There are many good reasons to create an exit interview process. They can facilitate smoother departures and mitigate liability, but the primary reason is that they can improve recruitment and retention.
With all the good reasons to include this critical step in the offboarding process, it’s no surprise that a majority of employers either survey or meet with employees before their official departure. What is surprising, however, is how few employees agree to take part in exit interviews and how few employers adhere to HR best practices, such as having more than one manager present or using standard questions to allow for data analysis.
Implementing a more effective process can improve parting employees’ perception of their employers, increasing the odds that top performers will someday return to the fold, and decreasing the likelihood that they will speak negatively about their tenure.
What Is an Exit Interview?
It’s an interview conducted with employees who are nearing the end of their tenure and it’s an essential component of the offboarding process. These interviews typically fulfill two important functions:
- They allow the departing employee to speak freely about elements of their role and your workplace that they enjoyed and those that they think could use improvement.
- They allow HR managers to go over a departing employee’s rights and obligations.
It is best to split these functions into two separate interviews. If your departing employee gives you two weeks’ notice, try to schedule the feedback interview for the first week and the meeting to go over the employee’s rights and obligations during the second week.
What You Need to Accomplish in Exit Interviews
Failing to take offboarding seriously enough can result in lost opportunities to improve efficiency, hiring practices, and company culture.
Your exit interview process should review the following employee benefits and responsibilities:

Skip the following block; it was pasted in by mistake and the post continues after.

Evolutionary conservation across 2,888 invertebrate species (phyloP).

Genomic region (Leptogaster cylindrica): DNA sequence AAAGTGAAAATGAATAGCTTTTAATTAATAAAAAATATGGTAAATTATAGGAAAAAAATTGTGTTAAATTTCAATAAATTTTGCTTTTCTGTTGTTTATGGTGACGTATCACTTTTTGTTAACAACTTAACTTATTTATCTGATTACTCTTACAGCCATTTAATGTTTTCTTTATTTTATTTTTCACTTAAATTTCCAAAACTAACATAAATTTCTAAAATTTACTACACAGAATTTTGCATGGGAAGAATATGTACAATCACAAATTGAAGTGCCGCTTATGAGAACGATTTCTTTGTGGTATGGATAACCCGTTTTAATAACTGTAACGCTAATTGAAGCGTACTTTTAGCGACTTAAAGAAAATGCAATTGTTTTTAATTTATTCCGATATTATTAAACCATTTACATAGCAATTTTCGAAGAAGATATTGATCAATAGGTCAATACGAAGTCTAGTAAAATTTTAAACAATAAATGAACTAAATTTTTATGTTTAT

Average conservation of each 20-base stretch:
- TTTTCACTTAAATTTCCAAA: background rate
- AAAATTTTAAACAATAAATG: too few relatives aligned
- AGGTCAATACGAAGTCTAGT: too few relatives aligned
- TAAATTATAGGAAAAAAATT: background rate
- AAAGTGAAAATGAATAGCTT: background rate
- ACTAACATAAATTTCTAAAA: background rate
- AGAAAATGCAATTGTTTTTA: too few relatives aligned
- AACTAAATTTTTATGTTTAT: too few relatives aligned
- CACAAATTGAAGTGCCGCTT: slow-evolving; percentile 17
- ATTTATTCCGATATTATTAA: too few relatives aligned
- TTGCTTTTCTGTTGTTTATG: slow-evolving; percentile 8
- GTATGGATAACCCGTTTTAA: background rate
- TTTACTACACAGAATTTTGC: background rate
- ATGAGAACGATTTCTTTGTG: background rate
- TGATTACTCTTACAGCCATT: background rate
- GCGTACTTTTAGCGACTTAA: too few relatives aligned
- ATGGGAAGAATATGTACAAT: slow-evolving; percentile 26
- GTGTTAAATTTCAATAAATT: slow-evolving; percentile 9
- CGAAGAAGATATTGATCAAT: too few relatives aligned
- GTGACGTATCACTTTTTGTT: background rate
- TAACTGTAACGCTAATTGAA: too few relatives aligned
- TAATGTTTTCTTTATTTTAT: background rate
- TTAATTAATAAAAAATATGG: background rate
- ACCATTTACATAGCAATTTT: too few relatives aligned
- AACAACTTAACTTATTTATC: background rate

- Official departure date
- Return of work-related equipment
- Continuation of health coverage (COBRA), if applicable
- Pay for unused paid time off (PTO), such as earned vacation time
- Non-compete clauses, confidentiality, and other employment agreements the employee is expected to adhere to post-employment
- How the departing employee would like their departure announcement worded
These procedures can be part of a review of rights and procedures meeting. You should set up a separate meeting to allow exiting employees to share their thoughts on their role, managers, and workplace. This information-gathering meeting can take place in person, via video chat, or by phone.
To differentiate these two functions, you may want to use different wording to refer to them. For example, you might call the highly formatted meeting designed to review paperwork, rights, obligations, and other aspects of the separation package a “separation meeting,” and refer to the informational meeting as an “exit interview.”
Adhering to the following procedures can help you make the most of the data you gather:
- Devise a standard set of questions that you ask at every exit interview, or better yet, pair a conversational exit interview with an anonymous survey to obtain trackable data.
- Track data you gather from exit interviews. Look for areas of commonality. This data can help you determine which shortcomings in your workplace culture, hiring processes, and management strategy should have the highest priority.